Thanks for creating the thread.
Exactly how VS runs Roslyn rules and which processes it uses isn’t documented and has changed over time, although it does try to be smart about it: if you’re editing a file it will wait until you’ve stop typing before starting to run analysis on the changes; if you start typing again it will stop the analysis (since any results might have been invalidated by the new changes). This does mean some CPU will be used in the background, but I haven’t observed long periods of high CPU usage in that process before.
As users we don’t have a lot of control over how or when VS performs live code analysis either. Turning off full solution analysis will reduce the load on the machine, but then you’ll only see issues in open code files.
If you using the experimental out-of-process analysis feature, you might want to turn that off too. Both of those are settable from the Tools, Options, Text Editor, C#, Advanced:
Full solution analysis used to be on by default in previous versions of VS but now defaults to off because of the performance impact.
The only other thing you can do is reduce the number of rules that are being run by creating a ruleset that disables some rules. Most individual Roslyn analyser rules don’t have much of an impact on performance. We have a number of rules that use our symbolic execution engine to detect more complex issues. This involves doing data-flow analysis and are more expensive in terms of processing time and memory, but I still wouldn’t expect them to cause long periods of high CPU, particularly if you have full solution analysis turned off.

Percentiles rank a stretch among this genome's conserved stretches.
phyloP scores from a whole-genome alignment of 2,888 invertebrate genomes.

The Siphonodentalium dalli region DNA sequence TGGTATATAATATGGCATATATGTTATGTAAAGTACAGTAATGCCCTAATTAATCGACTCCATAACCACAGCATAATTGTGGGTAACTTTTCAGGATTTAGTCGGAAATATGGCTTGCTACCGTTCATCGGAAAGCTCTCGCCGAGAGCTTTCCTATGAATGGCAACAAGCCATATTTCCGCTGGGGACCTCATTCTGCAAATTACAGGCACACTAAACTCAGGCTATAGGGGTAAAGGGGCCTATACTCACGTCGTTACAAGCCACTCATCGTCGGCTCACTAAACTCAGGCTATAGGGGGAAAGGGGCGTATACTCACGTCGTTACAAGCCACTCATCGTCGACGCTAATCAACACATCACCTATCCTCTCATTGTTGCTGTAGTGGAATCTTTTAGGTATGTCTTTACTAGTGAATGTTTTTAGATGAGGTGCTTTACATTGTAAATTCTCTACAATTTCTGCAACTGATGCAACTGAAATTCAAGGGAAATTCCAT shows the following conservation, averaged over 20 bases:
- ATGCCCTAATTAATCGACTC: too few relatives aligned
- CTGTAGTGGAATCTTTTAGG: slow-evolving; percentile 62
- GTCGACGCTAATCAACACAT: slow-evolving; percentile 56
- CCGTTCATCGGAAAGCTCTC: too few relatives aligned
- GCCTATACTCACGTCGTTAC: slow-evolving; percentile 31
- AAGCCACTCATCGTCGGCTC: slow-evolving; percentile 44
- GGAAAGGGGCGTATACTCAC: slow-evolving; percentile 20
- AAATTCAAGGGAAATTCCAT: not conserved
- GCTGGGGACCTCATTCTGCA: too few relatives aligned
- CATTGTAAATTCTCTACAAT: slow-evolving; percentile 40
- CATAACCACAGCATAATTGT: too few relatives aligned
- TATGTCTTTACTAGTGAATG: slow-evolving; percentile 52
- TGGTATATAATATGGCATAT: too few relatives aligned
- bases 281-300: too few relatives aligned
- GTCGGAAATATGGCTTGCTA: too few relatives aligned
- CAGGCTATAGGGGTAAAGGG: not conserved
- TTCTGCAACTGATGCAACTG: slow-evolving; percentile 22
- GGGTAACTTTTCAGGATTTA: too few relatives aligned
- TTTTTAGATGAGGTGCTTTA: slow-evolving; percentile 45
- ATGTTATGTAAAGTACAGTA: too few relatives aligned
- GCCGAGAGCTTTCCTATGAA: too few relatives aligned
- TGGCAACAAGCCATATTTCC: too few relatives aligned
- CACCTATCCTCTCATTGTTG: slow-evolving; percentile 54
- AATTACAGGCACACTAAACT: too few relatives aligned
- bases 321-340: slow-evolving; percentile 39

FYI our symbolic execution rules are S4158, S3966, S3900, S3655, S2259, S1944, S2583 and S2589. If you do try disabling these rules and find it makes a difference on your machine please let us know.
Upgrading to VS2019 might well make a difference: the VS platform team are actively trying to improve the performance and responsiveness of VS so it’s possible that the way analysers are run has been improved.